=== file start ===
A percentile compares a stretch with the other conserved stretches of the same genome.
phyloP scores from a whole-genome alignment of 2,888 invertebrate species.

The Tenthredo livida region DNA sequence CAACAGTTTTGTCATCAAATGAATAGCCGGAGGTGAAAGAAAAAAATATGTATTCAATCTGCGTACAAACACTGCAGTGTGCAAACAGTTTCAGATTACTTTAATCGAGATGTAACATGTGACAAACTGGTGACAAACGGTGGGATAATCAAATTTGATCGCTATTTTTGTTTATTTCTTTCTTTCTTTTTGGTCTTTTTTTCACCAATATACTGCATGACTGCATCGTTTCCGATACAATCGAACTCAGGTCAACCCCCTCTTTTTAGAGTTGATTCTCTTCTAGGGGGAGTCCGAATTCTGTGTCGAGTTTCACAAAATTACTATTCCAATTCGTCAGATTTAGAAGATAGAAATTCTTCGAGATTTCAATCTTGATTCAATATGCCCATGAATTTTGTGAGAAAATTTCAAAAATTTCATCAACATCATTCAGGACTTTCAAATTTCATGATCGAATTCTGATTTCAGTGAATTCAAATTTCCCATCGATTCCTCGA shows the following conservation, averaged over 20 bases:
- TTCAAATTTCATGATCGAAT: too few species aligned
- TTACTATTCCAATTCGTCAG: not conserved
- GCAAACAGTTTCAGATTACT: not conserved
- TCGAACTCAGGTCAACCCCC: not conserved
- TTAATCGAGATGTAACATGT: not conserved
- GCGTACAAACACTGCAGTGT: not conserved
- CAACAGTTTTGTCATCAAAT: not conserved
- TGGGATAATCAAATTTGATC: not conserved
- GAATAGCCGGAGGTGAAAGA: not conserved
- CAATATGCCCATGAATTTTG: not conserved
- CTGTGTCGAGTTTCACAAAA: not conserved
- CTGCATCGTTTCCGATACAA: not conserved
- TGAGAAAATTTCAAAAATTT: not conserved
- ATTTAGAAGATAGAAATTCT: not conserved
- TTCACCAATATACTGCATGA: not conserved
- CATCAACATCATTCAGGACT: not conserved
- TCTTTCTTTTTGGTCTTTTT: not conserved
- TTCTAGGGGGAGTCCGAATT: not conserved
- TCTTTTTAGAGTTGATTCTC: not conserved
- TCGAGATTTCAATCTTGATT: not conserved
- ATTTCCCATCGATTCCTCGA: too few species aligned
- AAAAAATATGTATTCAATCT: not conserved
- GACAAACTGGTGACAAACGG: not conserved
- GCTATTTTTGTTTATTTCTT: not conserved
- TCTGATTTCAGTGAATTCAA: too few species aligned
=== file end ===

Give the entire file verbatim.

A percentile compares a stretch with the other conserved stretches of the same genome.
phyloP scores from a whole-genome alignment of 2,888 invertebrate species.

The Tenthredo livida region DNA sequence CAACAGTTTTGTCATCAAATGAATAGCCGGAGGTGAAAGAAAAAAATATGTATTCAATCTGCGTACAAACACTGCAGTGTGCAAACAGTTTCAGATTACTTTAATCGAGATGTAACATGTGACAAACTGGTGACAAACGGTGGGATAATCAAATTTGATCGCTATTTTTGTTTATTTCTTTCTTTCTTTTTGGTCTTTTTTTCACCAATATACTGCATGACTGCATCGTTTCCGATACAATCGAACTCAGGTCAACCCCCTCTTTTTAGAGTTGATTCTCTTCTAGGGGGAGTCCGAATTCTGTGTCGAGTTTCACAAAATTACTATTCCAATTCGTCAGATTTAGAAGATAGAAATTCTTCGAGATTTCAATCTTGATTCAATATGCCCATGAATTTTGTGAGAAAATTTCAAAAATTTCATCAACATCATTCAGGACTTTCAAATTTCATGATCGAATTCTGATTTCAGTGAATTCAAATTTCCCATCGATTCCTCGA shows the following conservation, averaged over 20 bases:
- TTCAAATTTCATGATCGAAT: too few species aligned
- TTACTATTCCAATTCGTCAG: not conserved
- GCAAACAGTTTCAGATTACT: not conserved
- TCGAACTCAGGTCAACCCCC: not conserved
- TTAATCGAGATGTAACATGT: not conserved
- GCGTACAAACACTGCAGTGT: not conserved
- CAACAGTTTTGTCATCAAAT: not conserved
- TGGGATAATCAAATTTGATC: not conserved
- GAATAGCCGGAGGTGAAAGA: not conserved
- CAATATGCCCATGAATTTTG: not conserved
- CTGTGTCGAGTTTCACAAAA: not conserved
- CTGCATCGTTTCCGATACAA: not conserved
- TGAGAAAATTTCAAAAATTT: not conserved
- ATTTAGAAGATAGAAATTCT: not conserved
- TTCACCAATATACTGCATGA: not conserved
- CATCAACATCATTCAGGACT: not conserved
- TCTTTCTTTTTGGTCTTTTT: not conserved
- TTCTAGGGGGAGTCCGAATT: not conserved
- TCTTTTTAGAGTTGATTCTC: not conserved
- TCGAGATTTCAATCTTGATT: not conserved
- ATTTCCCATCGATTCCTCGA: too few species aligned
- AAAAAATATGTATTCAATCT: not conserved
- GACAAACTGGTGACAAACGG: not conserved
- GCTATTTTTGTTTATTTCTT: not conserved
- TCTGATTTCAGTGAATTCAA: too few species aligned